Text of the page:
Oldest Western Map?

Thanks in abund­ance to Archaeology in Europe for high­light­ing this story in the Telegraph about the west­ern world’s old­est map

The Oldest Map in the Western World?
The Soleto Map. Photo from the Daily Telegraph.

The map is of the heel of Italy. You can tell because of the “ΤΑΡΑΣ” on the left of the sherd, which is the label for Taras, mod­ern Taranto. The other places are in the local lan­guage, Messapian. It’s excit­ing because it dates back to around 500BC. This puts it in an era when Greek cit­ies in Southern Italy were firmly established.

This is being taken as more evid­ence that the Messapians were from Illyria, a region just to the north of clas­sical Greece. The lan­guage of the Messapi is very sim­ilar to Illyrian dia­lects. I’m wary of map­ping lin­guistic groups onto eth­ni­cit­ies. I speak a Germanic lan­guage, but I’m pretty cer­tain that doesn’t make me German. Also evid­ence from Iron Age Britain shows that lan­guage can travel without neces­sar­ily hav­ing large move­ments of people.

The best page I’ve found on it so far in English is from the AWMC who had this noted over a year ago.

What I don’t know is who wrote it. It was in Greek, so you’d guess a Greek. But could the nat­ives be using the Greek alpha­bet for their own means, just like the Greeks copied the Phoenician alpha­bet a few years earlier? If this is the case could this be a nat­ive map rather than a Greek map? There is a tend­ency to blame Pythagoras for a lot of the innov­a­tion that hap­pens in the west­ern colon­ies, while innov­a­tion in the east is the product of inter­ac­tion with the Persians and Babylonians. Might map­ping like this be assumed by later (Greek) his­tor­i­ans to have been a Greek inven­tion because of their low opin­ion of the nat­ives of the west? I have a feel­ing this idea is wrong but it can’t just be dis­missed out of hand. I’m off to email someone who will know better.

Additional: I’ve just noted, it is inter­est­ing how neatly the sym­bol for sea matches the sym­bol for Aquarius. Given that this is a con­cep­tual sym­bol bor­rowed by the Greeks from the East it makes it more likely (to me) to be a Greek hand that scratched this than a nat­ive. The nat­ives could have bor­rowed the Aquarius sym­bol along with the alpha­bet, but it’s another step to make. I sup­pose the sym­bol is also sug­gest­ive of water, but the spiki­ness makes it unlike the waves of the sea. The O in “Otan” does show the inscriber could have scratched curves if he wished.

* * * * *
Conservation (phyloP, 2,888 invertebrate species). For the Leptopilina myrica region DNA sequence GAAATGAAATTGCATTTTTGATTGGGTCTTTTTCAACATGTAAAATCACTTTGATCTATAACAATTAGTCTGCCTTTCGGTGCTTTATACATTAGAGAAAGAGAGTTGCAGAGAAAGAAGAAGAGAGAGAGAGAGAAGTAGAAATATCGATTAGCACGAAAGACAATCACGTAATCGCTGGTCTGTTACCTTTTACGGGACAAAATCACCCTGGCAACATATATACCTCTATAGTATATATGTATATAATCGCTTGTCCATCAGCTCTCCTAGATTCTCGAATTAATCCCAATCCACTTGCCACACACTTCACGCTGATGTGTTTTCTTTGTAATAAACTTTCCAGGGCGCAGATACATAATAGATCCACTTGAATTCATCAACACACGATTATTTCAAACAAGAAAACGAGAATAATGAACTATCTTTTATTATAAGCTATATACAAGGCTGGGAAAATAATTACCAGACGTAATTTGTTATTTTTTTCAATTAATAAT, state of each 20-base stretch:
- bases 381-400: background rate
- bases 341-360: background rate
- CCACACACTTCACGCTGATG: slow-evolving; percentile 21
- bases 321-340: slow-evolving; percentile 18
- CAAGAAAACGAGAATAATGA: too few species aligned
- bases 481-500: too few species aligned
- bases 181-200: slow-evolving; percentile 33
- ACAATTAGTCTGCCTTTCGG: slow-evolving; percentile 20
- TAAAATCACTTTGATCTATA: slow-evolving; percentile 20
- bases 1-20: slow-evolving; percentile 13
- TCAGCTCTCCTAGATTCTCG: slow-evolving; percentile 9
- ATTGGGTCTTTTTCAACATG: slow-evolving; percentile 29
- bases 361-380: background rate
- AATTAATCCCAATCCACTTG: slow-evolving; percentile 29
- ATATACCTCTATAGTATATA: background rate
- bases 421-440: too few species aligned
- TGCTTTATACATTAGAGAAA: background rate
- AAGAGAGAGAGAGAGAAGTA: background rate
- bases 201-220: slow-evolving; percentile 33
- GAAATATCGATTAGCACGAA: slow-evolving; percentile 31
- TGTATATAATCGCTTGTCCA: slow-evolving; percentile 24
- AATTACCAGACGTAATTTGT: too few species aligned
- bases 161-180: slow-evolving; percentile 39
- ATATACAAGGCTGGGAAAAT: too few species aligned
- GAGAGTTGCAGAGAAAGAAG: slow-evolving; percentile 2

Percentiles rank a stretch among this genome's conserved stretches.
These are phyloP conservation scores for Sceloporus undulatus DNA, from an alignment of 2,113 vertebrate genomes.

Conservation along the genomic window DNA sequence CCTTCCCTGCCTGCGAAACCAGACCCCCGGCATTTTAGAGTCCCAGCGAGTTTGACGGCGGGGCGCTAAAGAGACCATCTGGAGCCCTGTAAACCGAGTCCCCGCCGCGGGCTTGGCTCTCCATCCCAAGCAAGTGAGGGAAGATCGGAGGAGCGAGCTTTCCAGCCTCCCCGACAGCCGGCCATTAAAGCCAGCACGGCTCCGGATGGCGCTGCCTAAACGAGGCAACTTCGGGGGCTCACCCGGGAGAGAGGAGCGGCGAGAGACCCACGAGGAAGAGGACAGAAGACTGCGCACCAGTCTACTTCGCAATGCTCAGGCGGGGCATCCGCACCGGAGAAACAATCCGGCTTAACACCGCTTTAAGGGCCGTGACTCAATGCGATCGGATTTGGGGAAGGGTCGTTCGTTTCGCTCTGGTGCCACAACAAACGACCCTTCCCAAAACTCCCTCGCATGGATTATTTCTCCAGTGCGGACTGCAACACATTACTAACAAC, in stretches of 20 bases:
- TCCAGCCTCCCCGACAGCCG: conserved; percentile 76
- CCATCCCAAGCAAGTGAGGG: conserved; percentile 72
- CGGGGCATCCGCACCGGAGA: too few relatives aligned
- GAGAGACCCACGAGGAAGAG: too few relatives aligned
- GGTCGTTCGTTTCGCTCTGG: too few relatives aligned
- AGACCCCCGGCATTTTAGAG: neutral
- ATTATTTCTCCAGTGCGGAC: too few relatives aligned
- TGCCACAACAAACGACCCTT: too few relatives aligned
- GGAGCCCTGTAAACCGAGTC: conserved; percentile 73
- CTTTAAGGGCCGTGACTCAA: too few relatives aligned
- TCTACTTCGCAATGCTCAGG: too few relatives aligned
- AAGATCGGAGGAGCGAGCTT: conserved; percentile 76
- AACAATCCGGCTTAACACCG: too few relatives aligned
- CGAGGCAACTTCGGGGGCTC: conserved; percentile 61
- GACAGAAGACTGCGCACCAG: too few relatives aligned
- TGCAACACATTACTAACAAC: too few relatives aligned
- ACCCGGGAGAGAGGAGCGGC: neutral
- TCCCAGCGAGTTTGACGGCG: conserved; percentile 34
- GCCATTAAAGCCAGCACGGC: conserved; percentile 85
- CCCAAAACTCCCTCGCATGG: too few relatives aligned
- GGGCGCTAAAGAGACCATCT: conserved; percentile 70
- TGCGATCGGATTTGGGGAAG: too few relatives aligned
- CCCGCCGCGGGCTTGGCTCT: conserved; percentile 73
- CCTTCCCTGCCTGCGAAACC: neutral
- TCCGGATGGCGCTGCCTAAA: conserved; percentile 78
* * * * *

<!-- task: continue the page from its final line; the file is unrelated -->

When he's not tired, fixing his car or caught in train delays, Alun Salt works part-time for the Annals of Botany weblog. His PhD was in ancient science at the University of Leicester, but he doesn't know Richard III.

1 Response

  1. November 20, 2005

    Oldest Western Map?

    […] Alun has a good post ana­lyz­ing who may have cre­ated the Soleto Map, as it was recently repor­ted again in the Telegraph. […]

    AUTHOR: Terry Walsh
    The four let­ters on the extreme right of the map are the first four sym­bols for the Greek for Aquarius (Hudrochoos)!

    AUTHOR: alun
    Thanks for point­ing that out. I noticed it was sim­ilar to Hyder, but for some reason only con­nec­ted it with the Welsh water com­pany. Hudrochoos makes a lot more sense.

    I think that kills any hope I had of it being a nat­ive drawn map.